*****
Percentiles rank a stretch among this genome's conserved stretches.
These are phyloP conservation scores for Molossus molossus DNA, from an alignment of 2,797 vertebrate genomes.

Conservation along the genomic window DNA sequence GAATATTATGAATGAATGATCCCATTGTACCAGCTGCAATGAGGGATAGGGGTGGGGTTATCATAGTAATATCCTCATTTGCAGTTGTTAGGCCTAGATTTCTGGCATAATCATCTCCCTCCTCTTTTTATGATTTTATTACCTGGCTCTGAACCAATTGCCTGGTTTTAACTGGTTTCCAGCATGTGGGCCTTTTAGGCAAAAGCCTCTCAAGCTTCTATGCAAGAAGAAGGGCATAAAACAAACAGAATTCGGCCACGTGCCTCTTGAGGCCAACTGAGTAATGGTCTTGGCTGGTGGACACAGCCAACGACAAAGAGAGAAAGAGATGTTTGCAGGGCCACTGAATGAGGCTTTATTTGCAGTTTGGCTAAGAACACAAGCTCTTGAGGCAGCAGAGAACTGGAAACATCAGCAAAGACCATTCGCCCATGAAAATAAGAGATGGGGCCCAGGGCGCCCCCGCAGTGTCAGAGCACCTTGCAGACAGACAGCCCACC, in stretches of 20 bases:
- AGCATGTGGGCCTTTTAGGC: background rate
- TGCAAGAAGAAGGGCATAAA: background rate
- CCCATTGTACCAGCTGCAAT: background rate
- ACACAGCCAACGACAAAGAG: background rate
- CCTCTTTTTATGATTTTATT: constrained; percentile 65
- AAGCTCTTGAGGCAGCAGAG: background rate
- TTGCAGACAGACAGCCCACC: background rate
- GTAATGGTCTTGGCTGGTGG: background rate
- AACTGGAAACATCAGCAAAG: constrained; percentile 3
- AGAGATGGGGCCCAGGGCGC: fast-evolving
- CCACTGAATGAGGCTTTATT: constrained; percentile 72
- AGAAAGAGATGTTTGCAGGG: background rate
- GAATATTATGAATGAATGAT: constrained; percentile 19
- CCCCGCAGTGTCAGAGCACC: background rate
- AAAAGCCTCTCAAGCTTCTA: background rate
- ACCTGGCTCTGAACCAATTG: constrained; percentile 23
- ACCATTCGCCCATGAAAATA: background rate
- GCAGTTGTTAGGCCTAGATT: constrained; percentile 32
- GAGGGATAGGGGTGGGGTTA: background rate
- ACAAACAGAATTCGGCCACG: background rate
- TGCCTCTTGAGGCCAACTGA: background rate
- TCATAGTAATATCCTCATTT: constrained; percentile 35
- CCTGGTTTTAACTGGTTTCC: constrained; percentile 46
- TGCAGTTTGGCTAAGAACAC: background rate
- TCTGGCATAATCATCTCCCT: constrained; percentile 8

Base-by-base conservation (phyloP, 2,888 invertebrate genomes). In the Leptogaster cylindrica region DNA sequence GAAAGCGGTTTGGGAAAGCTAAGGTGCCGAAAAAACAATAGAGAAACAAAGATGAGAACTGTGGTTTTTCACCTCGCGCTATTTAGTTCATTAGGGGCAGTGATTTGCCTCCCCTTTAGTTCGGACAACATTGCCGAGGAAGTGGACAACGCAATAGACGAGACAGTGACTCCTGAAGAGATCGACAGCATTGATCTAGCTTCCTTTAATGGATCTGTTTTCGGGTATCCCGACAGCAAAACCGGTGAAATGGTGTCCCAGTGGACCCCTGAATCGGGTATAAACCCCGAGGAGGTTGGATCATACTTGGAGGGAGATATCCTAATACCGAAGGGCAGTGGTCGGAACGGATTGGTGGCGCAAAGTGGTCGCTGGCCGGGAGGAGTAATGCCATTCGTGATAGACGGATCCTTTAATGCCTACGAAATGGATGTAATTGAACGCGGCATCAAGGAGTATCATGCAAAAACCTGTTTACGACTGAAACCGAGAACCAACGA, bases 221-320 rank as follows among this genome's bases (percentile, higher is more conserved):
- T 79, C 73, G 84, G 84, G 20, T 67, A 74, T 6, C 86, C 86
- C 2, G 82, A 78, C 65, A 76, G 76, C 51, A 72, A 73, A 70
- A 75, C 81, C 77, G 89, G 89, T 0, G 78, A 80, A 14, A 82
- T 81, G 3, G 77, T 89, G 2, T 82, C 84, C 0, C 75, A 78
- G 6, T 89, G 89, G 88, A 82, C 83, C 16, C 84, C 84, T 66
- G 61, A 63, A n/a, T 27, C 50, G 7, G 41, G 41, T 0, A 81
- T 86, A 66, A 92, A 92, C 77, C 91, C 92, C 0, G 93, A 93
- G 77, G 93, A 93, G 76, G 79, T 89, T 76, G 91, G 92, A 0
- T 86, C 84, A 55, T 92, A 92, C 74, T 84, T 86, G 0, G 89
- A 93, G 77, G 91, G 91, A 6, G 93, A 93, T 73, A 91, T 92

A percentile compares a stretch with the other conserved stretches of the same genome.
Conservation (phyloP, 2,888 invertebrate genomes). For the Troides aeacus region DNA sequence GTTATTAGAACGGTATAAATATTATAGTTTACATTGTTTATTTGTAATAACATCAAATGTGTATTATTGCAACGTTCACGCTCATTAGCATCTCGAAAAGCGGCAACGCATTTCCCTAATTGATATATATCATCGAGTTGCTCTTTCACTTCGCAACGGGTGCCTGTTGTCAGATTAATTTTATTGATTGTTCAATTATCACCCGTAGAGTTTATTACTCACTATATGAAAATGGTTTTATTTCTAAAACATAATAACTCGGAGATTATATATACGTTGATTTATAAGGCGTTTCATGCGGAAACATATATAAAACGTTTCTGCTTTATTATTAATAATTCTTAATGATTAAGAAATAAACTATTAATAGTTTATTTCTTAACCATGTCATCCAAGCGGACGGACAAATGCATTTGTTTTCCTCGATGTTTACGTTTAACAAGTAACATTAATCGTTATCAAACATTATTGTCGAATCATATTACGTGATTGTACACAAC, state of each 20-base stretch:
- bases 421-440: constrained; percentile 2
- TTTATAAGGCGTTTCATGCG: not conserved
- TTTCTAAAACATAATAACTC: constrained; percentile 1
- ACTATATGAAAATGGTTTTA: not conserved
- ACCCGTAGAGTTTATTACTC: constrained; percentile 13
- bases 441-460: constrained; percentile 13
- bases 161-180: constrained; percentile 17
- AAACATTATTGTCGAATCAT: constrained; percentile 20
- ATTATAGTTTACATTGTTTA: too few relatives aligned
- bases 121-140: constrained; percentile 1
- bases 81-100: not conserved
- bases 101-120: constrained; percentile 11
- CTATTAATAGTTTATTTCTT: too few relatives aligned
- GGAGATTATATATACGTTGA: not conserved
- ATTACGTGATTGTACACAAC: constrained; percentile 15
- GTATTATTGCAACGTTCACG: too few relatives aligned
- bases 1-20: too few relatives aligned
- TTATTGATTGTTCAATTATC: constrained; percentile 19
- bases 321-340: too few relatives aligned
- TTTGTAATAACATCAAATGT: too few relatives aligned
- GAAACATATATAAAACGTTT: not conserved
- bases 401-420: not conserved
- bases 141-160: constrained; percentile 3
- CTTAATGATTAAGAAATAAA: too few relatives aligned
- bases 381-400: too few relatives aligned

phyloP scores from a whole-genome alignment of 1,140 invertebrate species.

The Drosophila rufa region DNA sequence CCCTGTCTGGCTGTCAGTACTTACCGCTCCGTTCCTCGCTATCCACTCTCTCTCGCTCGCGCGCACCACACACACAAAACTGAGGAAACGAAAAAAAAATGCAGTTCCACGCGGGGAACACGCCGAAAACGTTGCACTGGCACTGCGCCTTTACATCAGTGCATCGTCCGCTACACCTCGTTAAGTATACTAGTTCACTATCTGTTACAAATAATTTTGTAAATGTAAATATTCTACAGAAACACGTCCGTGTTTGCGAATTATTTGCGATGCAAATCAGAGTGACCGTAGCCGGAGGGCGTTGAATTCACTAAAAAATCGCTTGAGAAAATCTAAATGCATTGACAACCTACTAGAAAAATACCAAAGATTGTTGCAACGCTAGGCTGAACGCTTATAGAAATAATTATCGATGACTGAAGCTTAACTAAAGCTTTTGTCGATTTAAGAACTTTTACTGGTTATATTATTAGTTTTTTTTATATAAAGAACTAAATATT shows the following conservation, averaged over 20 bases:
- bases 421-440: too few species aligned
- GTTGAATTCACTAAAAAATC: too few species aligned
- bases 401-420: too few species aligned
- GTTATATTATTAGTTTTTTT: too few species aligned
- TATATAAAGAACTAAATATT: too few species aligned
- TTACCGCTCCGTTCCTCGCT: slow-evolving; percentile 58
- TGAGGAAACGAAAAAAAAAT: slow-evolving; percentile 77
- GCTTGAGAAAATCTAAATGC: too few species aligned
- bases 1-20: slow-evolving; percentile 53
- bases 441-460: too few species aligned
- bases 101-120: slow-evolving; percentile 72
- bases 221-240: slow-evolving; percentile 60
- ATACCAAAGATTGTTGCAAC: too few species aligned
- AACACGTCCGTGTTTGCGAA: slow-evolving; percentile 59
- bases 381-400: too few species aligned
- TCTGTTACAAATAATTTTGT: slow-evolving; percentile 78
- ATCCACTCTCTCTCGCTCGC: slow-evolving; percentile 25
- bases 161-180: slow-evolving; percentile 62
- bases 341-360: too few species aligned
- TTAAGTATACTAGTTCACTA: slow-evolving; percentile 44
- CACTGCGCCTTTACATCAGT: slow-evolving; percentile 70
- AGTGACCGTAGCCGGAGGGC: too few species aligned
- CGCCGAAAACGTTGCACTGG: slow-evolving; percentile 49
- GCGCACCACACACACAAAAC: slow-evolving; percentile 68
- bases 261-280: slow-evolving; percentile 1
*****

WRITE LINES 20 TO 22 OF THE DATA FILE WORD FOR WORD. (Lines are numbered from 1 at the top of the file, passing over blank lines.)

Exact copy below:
- ACCATTCGCCCATGAAAATA: background rate
- GCAGTTGTTAGGCCTAGATT: constrained; percentile 32
- GAGGGATAGGGGTGGGGTTA: background rate